By Scott Henderson, Sauk River Watershed District Administrator

There has been a lot of misinformation recently concerning the Sauk River Watershed District (District). This misinformation has mostly been focused on how the District creates and uses funding, and the potential financial impacts for citizens within the watershed. The District’s mission is “to protect and enhance our watershed’s waters and natural resources for today and tomorrow.” Through Minnesota State Statute(s) watershed districts are given a special set of authorities on how funding can be generated to fulfill their missions. The District, like other local units of government (cities, townships, etc.), uses special assessments to pay for projects and programs that help further the mission.

Unfortunately, special assessments may cause confusion. Some points of confusion may be; why the assessment is happening, the timing of the assessment, amount of the assessment, and why only a certain group of property owners are being assessed. Special assessments are charges that the District places on properties for a particular project or program. Special assessments occur when a project is started and maintained. Much like a city redoing a sidewalk or performing maintenance on a sewer, properties are charged for maintenance costs of water quality projects that the District has completed and committed to maintaining. Which property owners to assess can be decided using a few different ways that are allowed in Minnesota State Statute(s).

Other projects, like the District’s new office building, uses municipal borrowing or issuing bonds for financing the cost of the projects. This is consistent with the way counties and cities can finance certain building projects. The repayment of bonding is handled over many years and is funded through the annual operating budget of the District. In the instance of our building project, the estimated annual payment on the bond is $140,000 for 17 years. To put it in perspective, a house worth $250,000 within the District will pay an estimated $3.99 per year for 17 years towards the office building project.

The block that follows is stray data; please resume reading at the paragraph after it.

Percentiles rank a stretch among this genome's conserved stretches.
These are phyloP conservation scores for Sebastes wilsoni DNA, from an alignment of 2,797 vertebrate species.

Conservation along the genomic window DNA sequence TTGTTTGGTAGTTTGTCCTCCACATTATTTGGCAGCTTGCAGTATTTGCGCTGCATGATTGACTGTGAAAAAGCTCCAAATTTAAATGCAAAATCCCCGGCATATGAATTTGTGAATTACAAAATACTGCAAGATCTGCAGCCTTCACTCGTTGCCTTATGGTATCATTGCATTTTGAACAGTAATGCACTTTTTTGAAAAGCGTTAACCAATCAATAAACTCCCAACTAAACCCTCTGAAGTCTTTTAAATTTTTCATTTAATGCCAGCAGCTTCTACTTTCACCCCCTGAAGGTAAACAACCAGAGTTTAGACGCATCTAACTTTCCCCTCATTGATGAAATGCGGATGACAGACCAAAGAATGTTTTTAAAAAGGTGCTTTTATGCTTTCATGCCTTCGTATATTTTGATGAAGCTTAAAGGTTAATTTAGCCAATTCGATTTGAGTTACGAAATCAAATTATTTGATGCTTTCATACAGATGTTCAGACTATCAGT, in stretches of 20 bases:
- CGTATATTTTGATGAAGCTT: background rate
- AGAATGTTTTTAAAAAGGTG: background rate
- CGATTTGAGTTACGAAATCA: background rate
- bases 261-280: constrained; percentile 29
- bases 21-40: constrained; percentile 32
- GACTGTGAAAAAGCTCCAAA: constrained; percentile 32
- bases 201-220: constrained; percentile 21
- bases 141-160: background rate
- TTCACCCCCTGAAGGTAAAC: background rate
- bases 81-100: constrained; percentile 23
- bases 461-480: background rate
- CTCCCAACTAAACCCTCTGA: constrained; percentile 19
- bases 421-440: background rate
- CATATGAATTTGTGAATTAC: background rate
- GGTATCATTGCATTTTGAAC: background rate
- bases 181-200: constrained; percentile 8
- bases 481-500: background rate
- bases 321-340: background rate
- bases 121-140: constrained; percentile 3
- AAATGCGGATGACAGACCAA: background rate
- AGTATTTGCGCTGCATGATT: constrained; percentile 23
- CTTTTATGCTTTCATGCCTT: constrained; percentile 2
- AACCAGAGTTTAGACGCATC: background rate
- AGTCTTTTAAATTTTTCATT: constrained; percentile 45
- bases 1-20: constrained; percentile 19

We have been at our current office location since 1994, which is a converted doctor’s clinic. In 1994, the District had only three employees, oversaw the management of only two drainage systems, and did not have an education department or a monitoring department. Since that time, the District has grown to have six different departments, a core staff of seven, and a staff of up to ten in the summer with interns. The District also has three vehicles, watercraft, and other equipment that requires rented offsite storage space. The current building also lacks a water quality laboratory and an adequately sized board meeting space. Not having a large enough meeting space has meant holding meetings offsite at rented venues, standing room only at meetings, or even crowds standing outside the building during a meeting.

All of this led to the managers forming a building committee in June of 2017 and finalizing a building design in June 2019. The District looked at existing spaces available around the area and specifically Sauk Centre at the time, but nothing was found that suited the needs of the District. Therefore, a new building design was started. Construction is anticipated to begin on April 1, 2020.

The District at times can carry debt like most cities, counties, and other government entities. That District debt was accrued by financing water quality projects and having financial assistance programs for citizens. These programs have included shoreland restorations, stormwater practices, conservation farming practices, and septic system upgrades to just mention a few. This debt is being repaid over a specific time by special assessment. What this adds up to is a very active watershed district that is working to accomplish its mission with the tools and abilities allowed by Minnesota Statutes.

The District is always looking for more insight from the citizens in the watershed, and would be happy to explore new ideas. Any interested citizens are not only welcome, but encouraged, to become a part of our Citizen Advisory Committee. There is a link on our website at Click on About Us, and then Citizen Advisory Committee.

If you have specific questions regarding this article, or information you may encountered, we encourage you to contact our office. We would be happy to talk through any concerns that you may have over the phone or in person. 320.352.2231 or